What Are The Most Common Jump Rope Injuries?
Did you know that jump roping is often one of the best exercises for people that aren’t fond of running or walking long distances?
It works different muscle groups to enhance physical strength. It also improves body coordination and flexibility in a way an exercise like walking never can.
Although skipping a rope is a good exercise, it can sometimes subject your body to common jump rope injuries.
It’s easy to assume that related pain is just part of the journey to your fitness goals, especially if you have sustained a couple of injuries before.
However, since the pain can hold you back from achieving your goals, it’s best to know the common foot injuries from jumping rope and learn what you can do about them.
Here are the most common injuries closely tied to skipping rope as well as what you can do to fix them so that you can continue exercising.
The Most Common Jump Rope Injuries and How to manage them
1. Shin Splints
Shin splint is the pain felt on the lower part of the leg, between the knee and ankle near the shinbone.
It is quite common among basketball, football, tennis and racquetball players.
These players often engage in moderate to massive physical activities, including jump roping, which introduce high amounts of forces to the tissues that surround the shinbone.
At some point, the pain can be so intense making one to quit working out altogether.
The common signs and symptoms for shin splints include muscle pain, weakness or numbness in the feet, pain on the lower part of the leg, pain that result from exercising and pain on the shinbone region.
How to manage shin splints
One of the most effective approaches to managing shin splints is to wear the right shoes before jumping a rope. When choosing your pair of shoes, make sure you pick the ones that fit well. Do some cool-down stretches or warm ups to help open up your muscles and avoid jumping too high or too frequently.
2. Ankle Pain
Ankle pain can be brought about by ankle fracture, instability or nerve compression. In other words, ankle pain comes about when there is a sudden roll that forces the ankle to dislocate itself from its normal position.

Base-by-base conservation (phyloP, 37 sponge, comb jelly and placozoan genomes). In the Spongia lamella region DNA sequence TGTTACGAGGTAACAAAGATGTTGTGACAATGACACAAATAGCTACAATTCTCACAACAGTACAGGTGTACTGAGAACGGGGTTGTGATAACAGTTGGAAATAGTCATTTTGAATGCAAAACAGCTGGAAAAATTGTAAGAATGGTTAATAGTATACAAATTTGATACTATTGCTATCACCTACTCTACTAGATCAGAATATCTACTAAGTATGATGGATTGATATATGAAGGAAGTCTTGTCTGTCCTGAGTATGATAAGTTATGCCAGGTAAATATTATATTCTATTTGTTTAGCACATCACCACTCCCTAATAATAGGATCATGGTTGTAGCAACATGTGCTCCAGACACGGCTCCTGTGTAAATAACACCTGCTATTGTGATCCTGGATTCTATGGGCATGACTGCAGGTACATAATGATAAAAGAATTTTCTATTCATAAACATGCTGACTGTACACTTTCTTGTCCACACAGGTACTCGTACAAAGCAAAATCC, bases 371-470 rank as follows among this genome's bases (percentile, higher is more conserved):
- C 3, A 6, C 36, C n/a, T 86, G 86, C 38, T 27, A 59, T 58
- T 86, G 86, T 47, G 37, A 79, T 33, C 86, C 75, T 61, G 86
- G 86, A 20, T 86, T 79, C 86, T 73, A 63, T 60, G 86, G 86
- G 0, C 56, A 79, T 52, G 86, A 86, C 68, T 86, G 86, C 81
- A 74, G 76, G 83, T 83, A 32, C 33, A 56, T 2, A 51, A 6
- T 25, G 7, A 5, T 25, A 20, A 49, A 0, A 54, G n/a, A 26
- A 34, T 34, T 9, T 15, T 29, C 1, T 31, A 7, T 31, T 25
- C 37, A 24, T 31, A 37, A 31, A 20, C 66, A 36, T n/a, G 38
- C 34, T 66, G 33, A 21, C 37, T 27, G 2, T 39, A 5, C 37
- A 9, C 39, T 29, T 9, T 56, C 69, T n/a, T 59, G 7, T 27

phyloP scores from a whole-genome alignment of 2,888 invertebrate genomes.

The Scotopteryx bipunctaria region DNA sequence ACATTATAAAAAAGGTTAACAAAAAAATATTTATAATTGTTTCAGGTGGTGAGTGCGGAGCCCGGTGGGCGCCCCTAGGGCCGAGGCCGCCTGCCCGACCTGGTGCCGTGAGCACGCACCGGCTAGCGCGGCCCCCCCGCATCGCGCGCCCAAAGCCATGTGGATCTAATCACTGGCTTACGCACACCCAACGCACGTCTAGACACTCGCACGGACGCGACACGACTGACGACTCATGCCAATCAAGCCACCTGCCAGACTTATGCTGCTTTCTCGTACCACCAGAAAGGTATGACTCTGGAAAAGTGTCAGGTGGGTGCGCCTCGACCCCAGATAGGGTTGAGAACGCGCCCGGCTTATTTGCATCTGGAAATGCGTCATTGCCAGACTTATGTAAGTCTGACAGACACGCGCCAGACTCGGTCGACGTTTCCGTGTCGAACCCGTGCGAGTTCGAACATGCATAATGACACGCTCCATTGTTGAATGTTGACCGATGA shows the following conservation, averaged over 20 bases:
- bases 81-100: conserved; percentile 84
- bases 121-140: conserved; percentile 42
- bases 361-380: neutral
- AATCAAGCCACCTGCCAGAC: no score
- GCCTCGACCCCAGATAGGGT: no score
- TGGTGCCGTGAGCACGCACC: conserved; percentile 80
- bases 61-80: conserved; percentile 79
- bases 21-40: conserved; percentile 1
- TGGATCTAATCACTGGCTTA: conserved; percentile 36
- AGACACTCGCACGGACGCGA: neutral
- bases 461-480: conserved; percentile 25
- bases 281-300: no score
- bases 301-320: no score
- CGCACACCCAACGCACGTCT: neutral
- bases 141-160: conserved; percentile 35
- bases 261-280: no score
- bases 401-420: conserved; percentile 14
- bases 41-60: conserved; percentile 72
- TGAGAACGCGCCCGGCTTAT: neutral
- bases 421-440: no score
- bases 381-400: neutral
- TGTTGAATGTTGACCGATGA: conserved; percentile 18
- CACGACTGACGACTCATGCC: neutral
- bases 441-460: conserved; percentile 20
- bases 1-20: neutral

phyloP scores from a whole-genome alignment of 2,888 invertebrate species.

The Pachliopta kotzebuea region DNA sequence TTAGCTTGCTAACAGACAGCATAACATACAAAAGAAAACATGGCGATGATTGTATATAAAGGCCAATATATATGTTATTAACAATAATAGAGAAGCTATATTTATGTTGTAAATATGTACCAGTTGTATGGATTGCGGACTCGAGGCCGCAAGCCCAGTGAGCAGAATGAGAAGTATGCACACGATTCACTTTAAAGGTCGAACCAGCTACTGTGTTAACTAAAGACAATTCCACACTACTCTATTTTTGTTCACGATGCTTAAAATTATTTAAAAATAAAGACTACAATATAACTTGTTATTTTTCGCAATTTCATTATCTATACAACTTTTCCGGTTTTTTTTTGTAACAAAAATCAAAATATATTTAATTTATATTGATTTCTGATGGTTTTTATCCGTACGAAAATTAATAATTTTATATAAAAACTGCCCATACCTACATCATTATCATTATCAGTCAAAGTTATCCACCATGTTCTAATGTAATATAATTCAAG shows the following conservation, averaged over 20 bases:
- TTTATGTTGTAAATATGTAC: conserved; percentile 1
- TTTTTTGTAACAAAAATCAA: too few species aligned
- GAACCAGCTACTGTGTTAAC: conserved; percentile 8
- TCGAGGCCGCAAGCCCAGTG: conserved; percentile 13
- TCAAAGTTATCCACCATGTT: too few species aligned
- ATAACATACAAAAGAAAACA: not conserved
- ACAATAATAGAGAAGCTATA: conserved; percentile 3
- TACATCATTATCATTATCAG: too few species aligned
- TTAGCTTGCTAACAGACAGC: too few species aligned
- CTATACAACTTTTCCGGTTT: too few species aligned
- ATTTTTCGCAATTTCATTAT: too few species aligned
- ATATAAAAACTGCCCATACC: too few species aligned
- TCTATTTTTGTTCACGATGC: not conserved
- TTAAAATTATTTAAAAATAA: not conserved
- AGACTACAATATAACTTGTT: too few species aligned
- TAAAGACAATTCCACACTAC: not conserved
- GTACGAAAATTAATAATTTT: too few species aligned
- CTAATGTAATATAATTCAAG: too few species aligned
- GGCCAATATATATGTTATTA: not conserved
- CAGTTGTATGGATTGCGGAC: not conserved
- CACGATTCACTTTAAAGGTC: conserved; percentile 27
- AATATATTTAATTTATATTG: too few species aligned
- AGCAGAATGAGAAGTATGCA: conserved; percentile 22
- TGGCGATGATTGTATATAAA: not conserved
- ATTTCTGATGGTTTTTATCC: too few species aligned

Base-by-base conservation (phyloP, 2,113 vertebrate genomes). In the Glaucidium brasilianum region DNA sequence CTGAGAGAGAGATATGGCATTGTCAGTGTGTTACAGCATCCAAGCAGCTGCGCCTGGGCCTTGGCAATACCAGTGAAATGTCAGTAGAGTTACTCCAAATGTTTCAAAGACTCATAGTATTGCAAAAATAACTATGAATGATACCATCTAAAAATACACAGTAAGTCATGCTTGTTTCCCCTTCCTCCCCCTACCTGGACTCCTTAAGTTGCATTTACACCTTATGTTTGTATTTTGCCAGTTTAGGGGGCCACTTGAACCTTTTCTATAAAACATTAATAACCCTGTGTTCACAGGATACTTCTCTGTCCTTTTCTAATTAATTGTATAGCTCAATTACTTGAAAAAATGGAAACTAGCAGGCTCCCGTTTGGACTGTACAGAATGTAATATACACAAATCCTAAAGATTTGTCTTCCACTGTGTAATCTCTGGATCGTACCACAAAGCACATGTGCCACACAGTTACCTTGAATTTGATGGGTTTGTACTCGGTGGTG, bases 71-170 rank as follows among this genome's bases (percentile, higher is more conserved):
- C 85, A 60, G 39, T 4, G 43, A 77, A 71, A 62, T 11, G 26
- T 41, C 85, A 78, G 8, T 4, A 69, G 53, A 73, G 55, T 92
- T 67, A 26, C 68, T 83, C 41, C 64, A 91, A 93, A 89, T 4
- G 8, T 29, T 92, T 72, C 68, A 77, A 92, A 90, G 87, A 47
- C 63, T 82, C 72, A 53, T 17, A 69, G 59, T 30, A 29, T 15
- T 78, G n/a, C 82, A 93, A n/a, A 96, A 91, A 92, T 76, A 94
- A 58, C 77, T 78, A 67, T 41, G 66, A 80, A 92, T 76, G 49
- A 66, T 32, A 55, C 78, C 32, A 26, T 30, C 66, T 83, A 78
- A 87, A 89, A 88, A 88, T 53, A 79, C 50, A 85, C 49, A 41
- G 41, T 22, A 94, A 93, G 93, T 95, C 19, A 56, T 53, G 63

In most cases, the ankle will twist towards the inward direction and for this reason more ligaments around the ankle tear.
Swelling might occur. Bruises can occur as well. And in case you try to stand or jump the rope with the affected leg, you are likely to feel uncomfortable.
The common signs and symptoms of ankle pain include swelling at the knee region, pain when standing or jumping on one leg, and skin discoloration.
How to manage ankle pain
Remember, anyone can experience ankle pain after jumping the rope regardless of being an adult or a kid.
So how do you manage ankle pain with ease?
Avoid jumping rope in shoes that are high-heeled and concentrate on the surface you are jumping on.
Don’t force yourself into an activity when you feel tired. You should also consider warming up or do strengthening activities.
Bunion is bump like swelling on the side of the bigger toe.
Bunions are among the most common jump rope injuries that form when one jumps the rope or does other activities with worn out pair of shoes, a pair that is too small or too tight, or a pair that does not fit properly.
Bunions are also common among people who stand for long hours.
More often than not bunions are painful and can lead to permanent toe deformation.
The most common signs that one is suffering from bunions include the difficulty to move feet, thick skin forming on the underside of a bigger toe, the skin turning red on the side of a bigger toe, and pain on the foot that come and goes.
How to manage bunions
You should consider putting on shoes that have padded soles.
Always tape your feet to a normal position but if you experience excess lump near the bigger toe, seek medical attention.
4. Heel Spurs
Heel spurs develop gradually as you jump the rope, so they will not appear suddenly after working out.
It is advisable that you take action once you notice the early symptoms, such as heel pain.
Apart from jumping the rope, some of the activities that trigger heel spurs are running or walking on surfaces that are irregular or hard.
Putting on worn out shoes or a pair of shoes that is not fit for your legs can also be the cause.
How to manage heel spurs
You can first consider orthotic shoe inserts because they will offer you more ankle support even as you skip the rope.
You can also consider injecting yourself with anti-inflammatory to ease inflammation and pain.
Consider doing stretching exercises during the night to help you recover as soon as possible.
You can apply cold compression to the affected area and maybe rest your feet for a while after standing or jumping the rope.
It would also be best if you gave up on wearing flip-flops often.
5. Turf Toe
Turf toe happens when you jump a rope and accidentally bend your bigger toe towards the upper part of your foot.
A part from rope skippers, basketball players, dancers (especially the ballet dancers), wrestlers and football players can suffer from this problem.
These players slam their feet on hard surfaces every time they carry out their respective activities and, more often than not, exert the weight on the bigger toe.
The most common signs and symptoms of turf toe include a swell around the bigger toe, inability to swap your bigger toe as you do normally and inelasticity around the bigger toe joint.
How to manage turf toe
You can consider having a cold compression, which helps in minimizing pain and inflammation on the affected area. Stop jumping a rope and give your toe some time to heal.
They say that prevention is better than cure.
So it is in your best interest that you invest in the right pair of shoes so that you won’t worry about any of these injuries.
And since we have recommended the right pair that you can use to skip your rope, you should pick your taste accordingly.